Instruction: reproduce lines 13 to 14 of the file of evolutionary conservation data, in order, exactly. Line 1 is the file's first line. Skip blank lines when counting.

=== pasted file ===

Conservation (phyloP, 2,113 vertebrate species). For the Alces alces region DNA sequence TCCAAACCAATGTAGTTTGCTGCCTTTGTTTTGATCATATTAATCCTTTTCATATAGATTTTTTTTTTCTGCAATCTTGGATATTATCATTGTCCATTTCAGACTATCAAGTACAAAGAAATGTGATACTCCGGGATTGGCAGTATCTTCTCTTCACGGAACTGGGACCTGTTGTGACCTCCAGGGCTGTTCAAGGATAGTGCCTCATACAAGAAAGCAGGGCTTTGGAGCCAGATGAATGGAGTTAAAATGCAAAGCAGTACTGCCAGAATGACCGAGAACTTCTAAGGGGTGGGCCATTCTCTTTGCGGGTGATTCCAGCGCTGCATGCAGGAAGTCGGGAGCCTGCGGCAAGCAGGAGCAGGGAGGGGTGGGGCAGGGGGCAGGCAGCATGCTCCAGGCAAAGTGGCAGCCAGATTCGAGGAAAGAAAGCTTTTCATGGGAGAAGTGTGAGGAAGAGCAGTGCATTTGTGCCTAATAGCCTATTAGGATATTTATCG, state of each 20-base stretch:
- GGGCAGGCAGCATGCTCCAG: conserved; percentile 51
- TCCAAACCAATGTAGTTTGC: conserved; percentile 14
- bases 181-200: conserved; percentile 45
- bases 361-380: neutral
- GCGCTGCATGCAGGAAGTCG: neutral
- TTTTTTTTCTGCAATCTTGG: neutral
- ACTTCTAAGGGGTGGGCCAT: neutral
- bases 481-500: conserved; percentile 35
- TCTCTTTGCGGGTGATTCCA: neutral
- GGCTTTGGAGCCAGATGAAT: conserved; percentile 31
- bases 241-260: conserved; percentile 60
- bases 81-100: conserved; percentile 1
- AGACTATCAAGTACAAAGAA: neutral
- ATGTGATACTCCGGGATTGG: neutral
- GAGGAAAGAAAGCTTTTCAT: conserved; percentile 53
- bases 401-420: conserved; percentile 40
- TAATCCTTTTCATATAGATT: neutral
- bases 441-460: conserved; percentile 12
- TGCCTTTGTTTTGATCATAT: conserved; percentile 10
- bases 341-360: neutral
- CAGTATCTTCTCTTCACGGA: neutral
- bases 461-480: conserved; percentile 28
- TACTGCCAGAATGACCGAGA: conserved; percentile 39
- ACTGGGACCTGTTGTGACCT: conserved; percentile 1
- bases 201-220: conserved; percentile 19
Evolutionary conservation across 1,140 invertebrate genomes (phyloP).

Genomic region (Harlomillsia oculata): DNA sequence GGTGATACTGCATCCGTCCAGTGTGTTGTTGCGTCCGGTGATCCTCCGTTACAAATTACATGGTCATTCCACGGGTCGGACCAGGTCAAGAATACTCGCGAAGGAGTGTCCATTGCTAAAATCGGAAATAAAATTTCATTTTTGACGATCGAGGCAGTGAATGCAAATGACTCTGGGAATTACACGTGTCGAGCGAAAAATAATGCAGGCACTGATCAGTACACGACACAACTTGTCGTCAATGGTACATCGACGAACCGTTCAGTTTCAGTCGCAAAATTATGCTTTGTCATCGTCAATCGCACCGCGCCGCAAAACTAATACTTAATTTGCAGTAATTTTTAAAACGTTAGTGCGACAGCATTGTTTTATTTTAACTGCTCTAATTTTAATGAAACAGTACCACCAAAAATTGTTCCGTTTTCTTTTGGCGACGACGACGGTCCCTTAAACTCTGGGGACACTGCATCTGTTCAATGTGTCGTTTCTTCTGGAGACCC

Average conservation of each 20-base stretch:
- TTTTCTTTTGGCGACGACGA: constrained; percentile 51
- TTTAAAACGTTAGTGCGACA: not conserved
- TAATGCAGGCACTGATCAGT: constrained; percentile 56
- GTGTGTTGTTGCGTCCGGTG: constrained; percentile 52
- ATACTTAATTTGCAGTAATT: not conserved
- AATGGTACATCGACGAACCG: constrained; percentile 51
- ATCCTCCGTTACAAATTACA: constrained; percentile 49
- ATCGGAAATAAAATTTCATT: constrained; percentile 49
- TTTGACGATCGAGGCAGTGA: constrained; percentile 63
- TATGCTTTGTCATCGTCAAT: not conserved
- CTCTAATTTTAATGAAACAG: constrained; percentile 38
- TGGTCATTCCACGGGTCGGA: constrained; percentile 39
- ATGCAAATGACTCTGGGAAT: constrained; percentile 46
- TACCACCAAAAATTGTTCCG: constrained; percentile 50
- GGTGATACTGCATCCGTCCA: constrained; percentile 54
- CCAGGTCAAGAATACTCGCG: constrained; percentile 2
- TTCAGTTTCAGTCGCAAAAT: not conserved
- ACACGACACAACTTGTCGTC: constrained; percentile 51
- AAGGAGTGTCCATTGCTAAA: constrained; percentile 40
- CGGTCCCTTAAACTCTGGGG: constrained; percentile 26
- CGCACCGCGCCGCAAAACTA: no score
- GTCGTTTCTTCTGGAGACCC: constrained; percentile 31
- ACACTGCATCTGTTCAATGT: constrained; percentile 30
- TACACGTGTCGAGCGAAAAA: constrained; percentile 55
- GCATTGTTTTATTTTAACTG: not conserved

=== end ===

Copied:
- bases 81-100: conserved; percentile 1
- AGACTATCAAGTACAAAGAA: neutral